• Originally, it was intended for the moon. And at 10 MWe, 30 year lifetime without refueling, and less than 20 tonnes, it is ideal.
  • ... should be great if your heat sink temperature is well below zero degrees (you can pick Celsius or Fahrenheit here).
  • A few criticisms (Score:5, Insightful)

    by Anonymous Coward on Wednesday March 11, 2015 @06:28AM (#49232095)

    The viscous hydrodynamic model is nice (I haven't checked all the mathematics but it looks fine), but what these guys have effectively done is created a combination of a radial-flow turbine and a fluid bearing - not unlike what has been used in compressed-air a dentist's drill for some time. I'm sure it has some use, perhaps in micromechanical devices, but I'm not convinced that this is particularly useful for power generation, martian or not. For a start, FTA:

    "Harvesting thermal energy using sublimation as a phase-change mechanism via the Leidenfrost effect is an attractive concept, as it offers the key advantage of a virtually friction-free bearing provided by the vapour layer."

    If you look at bearing catalogs, the friction of roller bearings is pretty low - one manufacturer of roller bearings gives a rough estmate of a thousanth of a percent (!) of the power being transmitted. No big win there, especially since these bearings are mounted on a small diameter shaft, thus the resistance torque caused by friction is much lower than when it is applied across the entire surface of the rotor. In any case, fluid bearings already exist and are commonly used in applications where friction must be minimized.

    Then there's the fact that this turbine operates well within the creeping flow regime (again FTA: "Using h~H, we then find Re0.2. Therefore, the flow within the vapour layer is dominated by viscous friction.") What that means is that you are dissipating loads of energy in the working fluid through viscous work (some of which, to be fair, is being used to drive the turbine, but it is hardly the best way to do so - your rotor velocity is then limited to the gas velocity, unlike in conventional axial flow turbines.) I would have liked to see a proper comparison of turbine losses for the proposed design against a conventional axial flow turbine included in the paper - it could have been obtained relatively easily from the derived model.

    Then, there is the purely practical problem of continuous supply of power during refueling. Once your cylindrical cake of dry ice has been expended, it has to be removed and a new one inserted (presumably with a crane for a large power-generation device). Compare this with a conventional rankine-cycle, where fuel and working fluid (or solid dry ice for a CO2-based cycle - why not?) can be permanently supplied by pumping for fluid and conveyer belts for solids - as is done with dirty old coal-fired rankine power-stations.

    But still, it is nice to see people trying to look for novel applications for interesting observed phenomena.

    • by Viol8 ( 599362 )

      "your rotor velocity is then limited to the gas velocity,"

      Well duh. There's no combustion happening inside the turbine so of course its going to be limited by the velocity of gas flowing into it.

      • by Anonymous Coward

        "your rotor velocity is then limited to the gas velocity,"

        Well duh. There's no combustion happening inside the turbine so of course its going to be limited by the velocity of gas flowing into it.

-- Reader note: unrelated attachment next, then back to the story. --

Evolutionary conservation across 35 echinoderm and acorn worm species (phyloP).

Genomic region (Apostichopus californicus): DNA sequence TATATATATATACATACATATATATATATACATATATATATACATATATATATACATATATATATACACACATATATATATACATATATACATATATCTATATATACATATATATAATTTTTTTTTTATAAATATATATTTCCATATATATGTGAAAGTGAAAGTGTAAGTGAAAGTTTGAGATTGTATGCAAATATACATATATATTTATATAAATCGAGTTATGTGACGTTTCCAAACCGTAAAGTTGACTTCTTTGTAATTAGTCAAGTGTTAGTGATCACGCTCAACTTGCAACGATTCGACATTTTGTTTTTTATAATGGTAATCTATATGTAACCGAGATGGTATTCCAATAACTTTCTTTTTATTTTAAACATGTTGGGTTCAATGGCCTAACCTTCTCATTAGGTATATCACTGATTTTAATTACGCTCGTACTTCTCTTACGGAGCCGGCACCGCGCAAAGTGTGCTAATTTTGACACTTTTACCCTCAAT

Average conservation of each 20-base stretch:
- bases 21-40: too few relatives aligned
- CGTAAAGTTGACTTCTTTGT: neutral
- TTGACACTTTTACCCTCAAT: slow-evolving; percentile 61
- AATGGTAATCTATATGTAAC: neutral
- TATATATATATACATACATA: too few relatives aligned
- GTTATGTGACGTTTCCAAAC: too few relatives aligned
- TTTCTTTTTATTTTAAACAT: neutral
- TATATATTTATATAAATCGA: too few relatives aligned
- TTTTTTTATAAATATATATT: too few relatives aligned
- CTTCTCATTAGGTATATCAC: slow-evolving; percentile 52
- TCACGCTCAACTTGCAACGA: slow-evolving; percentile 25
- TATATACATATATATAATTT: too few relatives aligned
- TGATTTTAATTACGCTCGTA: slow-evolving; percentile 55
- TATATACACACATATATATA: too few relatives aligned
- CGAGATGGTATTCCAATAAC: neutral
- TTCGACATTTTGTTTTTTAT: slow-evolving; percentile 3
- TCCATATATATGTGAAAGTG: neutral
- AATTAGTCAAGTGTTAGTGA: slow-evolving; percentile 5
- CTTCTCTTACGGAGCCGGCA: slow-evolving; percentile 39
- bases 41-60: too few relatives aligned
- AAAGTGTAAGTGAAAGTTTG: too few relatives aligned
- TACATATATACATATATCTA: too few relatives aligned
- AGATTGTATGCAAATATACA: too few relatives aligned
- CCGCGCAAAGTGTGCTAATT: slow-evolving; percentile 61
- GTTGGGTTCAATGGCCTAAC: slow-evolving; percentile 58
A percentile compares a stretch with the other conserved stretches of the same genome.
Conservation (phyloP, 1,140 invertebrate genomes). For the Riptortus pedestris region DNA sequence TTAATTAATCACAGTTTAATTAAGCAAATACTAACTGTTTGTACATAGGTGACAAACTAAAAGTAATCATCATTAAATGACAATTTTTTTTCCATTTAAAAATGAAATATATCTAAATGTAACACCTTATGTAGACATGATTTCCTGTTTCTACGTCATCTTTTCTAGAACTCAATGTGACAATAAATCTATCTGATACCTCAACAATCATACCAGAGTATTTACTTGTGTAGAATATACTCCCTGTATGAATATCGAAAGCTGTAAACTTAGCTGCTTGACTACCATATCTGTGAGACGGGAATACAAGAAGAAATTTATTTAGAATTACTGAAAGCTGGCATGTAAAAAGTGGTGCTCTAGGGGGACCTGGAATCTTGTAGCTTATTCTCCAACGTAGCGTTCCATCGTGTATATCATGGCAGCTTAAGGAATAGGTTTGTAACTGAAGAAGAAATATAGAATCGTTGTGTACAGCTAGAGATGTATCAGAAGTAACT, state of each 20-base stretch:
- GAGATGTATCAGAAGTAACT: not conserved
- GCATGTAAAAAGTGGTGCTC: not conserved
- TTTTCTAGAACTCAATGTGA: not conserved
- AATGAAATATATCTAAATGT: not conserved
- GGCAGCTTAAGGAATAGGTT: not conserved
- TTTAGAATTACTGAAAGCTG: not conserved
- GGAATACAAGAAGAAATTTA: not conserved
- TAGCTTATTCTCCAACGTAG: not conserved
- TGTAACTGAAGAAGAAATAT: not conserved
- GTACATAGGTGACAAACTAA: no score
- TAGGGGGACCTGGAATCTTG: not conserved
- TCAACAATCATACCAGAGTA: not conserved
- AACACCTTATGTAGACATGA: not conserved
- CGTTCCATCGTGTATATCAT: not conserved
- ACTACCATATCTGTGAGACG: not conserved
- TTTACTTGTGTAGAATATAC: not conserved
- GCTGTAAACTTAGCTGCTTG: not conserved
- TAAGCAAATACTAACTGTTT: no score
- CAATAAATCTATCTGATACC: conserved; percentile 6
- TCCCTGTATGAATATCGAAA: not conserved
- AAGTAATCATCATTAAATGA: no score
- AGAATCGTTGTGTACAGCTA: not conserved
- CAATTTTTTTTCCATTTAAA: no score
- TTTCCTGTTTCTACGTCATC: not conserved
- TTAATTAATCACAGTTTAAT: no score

Of course the amount of energy (hence velocity) in the working fluid places a hard limit on the amount of energy you can extract - but that wasn't my point.
        What I was saying is that using only viscous forces to transfer momentum from the working fluid to the turbine is a poor way of doing it.
        For a simple friction driven turbine, the tip-speed ratio can't be more than 1. For a properly designed turbine, it can be considerably greater than 1: http://en.wikipedia.org/wiki/Tip-speed_ratio
        For the same reason, a

      • by dj245 ( 732906 )

        "your rotor velocity is then limited to the gas velocity,"

        Well duh. There's no combustion happening inside the turbine so of course its going to be limited by the velocity of gas flowing into it.

        As you approach a 1:1 ratio of tangential velocity and gas velocity, the efficiency falls off dramatically. At a 1:1 velocity ratio, that turbine stage is 0% efficient and not helping at all- the gas is no longer pushing it. For the most efficient design the tangential rotor velocity should be limited to 50-75% of the gas velocity.

  • by Lumpy ( 12016 ) on Wednesday March 11, 2015 @06:40AM (#49232127) Homepage

    A nice Nuke power plant will be a far better solution.

    you get heat, electricity, and a good source of radiation to open up the portal to hell.

  • At least in space there are ways to create a space station to simulate artificial gravity. All these ideas about colonizing Mars are pointless until there is some scientific breakthrough to simulate earth gravity on the Mars colony.
    • Mars gravity is close enough that it shouldn't have any health or safety risks, and most of our technology should still work correctly.
    • What method works in space but wouldn't work on mars? You can straight line accelerate but that takes unrealistic energy in either case. Centrifuges would work just fine in either case, on mars you would simply have your 'down' located at some angle to Martian gravity. Given the thin atmosphere on Mars you wouldn't need very much energy to overcome the drag.
      I'm not aware of any studies of long term 1/3 gravity on humans. Most are for the microgravity you encounter in orbit. There may or may not be